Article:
An official from the World Bank has warned “food price increases impact the poor hardest as food is a higher proportion of their incomes”. To ease growing tension and avoid unrest, some governments are already making moves to help their struggling citizens.
Jordan is one such country. On Tuesday this week, the Jordanian authorities approved a 225 million package of measures to ease price pressures on key commodities. Sugar and rice sold through state-run outlets will be lowered in price by 10 per cent and the cabinet also announced there would be price caps to stop a hike in the cost of other foods. To help mitigate the extra cost, there will also be a 6 per cent decrease in the price of kerosene, widely used by Jordanians for heating their homes, and a 5 per cent reduction in gasoline. A decade ago, Jordan removed subsidies on fuel as part of free-market reforms and when bread subsidies were ended, there was civil unrest. Therefore some of the government’s 2011 budget has already been allocated to lower the price of bread on which many of the country’s poor depend.
Although by global standards Jordan is a reasonably prosperous country, with a low rate of extreme poverty - according to data from the World Health Organisation (WHO) under 2 per cent of the population survive on less than 1 dollar per day – nutritional health is low among the poorest in society. A survey conducted by the Jordanian Department of Statistics published in March last year found that one in ten Jordanian children suffer from chronic malnutrition or long-term protein deficiency, while a third were identified as anaemic.
To address such a worrying finding, the Jordanian authorities are trialling the addition of extra nutrients to school meals. A blue-green algae known as spirulina is being added to children’s food. Spirulina is rich in protein and vitamin B and also contains beta-carotene, helping to address Vitamin A deficiency which can cause eye problems. A tablespoon of spirulina is able to eradicate anaemia or lack of iron, the most common mineral deficiency. Jordan’s Minister of Agriculture explained that with climate change putting extra strain on precious water supplies, countries in hot climates needed to look for “unconventional sources of nutrition”.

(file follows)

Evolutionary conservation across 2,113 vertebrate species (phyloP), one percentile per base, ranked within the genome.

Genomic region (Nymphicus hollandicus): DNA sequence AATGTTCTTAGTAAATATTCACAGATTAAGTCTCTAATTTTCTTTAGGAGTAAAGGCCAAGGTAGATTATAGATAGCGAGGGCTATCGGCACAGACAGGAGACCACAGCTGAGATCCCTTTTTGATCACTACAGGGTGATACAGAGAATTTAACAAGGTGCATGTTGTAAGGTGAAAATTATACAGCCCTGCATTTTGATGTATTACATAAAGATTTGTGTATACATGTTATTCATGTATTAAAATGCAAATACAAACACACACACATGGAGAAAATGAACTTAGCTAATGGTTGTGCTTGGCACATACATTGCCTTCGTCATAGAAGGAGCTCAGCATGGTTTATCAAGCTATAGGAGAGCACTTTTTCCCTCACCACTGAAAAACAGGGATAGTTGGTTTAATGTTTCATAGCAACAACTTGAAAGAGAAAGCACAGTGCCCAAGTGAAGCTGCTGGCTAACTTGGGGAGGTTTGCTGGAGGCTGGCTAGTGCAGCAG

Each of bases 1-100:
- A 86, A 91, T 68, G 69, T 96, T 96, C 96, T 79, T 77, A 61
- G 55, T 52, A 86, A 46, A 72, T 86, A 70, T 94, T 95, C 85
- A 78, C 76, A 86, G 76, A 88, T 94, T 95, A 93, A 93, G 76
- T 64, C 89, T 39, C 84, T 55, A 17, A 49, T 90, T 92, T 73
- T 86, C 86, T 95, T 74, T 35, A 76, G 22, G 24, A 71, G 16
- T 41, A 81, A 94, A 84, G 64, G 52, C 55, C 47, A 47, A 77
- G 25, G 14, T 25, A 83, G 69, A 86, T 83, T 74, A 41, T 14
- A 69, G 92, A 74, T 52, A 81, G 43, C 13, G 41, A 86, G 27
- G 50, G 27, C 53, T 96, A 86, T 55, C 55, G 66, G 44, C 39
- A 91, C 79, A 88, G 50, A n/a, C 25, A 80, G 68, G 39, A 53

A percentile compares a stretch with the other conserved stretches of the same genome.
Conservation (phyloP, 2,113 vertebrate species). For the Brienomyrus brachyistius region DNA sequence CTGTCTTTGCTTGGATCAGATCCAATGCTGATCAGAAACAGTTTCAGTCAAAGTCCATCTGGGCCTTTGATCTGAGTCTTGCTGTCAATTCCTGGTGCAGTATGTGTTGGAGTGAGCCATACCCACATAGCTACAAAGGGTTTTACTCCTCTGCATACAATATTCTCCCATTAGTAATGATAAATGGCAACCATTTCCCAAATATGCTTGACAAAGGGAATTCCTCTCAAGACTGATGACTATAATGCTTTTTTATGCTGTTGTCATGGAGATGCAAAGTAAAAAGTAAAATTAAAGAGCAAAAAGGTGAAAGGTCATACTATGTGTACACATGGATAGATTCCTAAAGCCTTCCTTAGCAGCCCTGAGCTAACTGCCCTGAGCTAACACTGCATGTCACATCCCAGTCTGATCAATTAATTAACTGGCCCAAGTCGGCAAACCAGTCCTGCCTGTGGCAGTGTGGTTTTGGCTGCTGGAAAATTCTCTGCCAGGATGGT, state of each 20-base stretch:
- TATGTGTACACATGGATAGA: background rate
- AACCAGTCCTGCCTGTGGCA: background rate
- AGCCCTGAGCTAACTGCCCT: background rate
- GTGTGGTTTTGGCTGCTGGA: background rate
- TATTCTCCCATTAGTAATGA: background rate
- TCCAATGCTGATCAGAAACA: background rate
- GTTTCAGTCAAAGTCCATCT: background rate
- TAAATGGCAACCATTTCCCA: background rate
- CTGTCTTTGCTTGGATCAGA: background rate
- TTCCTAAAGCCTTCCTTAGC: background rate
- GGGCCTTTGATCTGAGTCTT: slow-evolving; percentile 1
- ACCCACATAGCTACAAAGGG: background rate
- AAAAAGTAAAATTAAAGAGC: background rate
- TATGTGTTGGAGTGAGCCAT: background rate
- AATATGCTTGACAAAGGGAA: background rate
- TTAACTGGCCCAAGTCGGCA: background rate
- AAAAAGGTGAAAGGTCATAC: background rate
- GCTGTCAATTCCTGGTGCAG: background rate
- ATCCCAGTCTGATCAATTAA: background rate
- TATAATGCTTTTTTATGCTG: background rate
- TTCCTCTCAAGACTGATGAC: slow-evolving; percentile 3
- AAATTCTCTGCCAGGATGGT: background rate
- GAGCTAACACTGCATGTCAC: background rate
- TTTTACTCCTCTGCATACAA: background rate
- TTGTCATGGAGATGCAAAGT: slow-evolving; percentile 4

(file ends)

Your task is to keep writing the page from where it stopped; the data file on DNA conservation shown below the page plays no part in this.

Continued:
Though the Minister said it was too early to comment on the success of the trial food programme, a report to be published in June 2011 will set out the results and recommend whether meals with spirulina should be extended. Spirulina has a bitter taste and is often added to sweet foods for children. Khaled Sarhan was one pupil who had been eating the algae-fortified biscuits at his primary school. Though initially he said that he didn’t like the biscuits with the added spirulina, “after my teacher told me how useful it is, I got used to the taste”. If the food trial proves successful, this useful algae could therefore be adopted in other countries of the region, such as Egypt.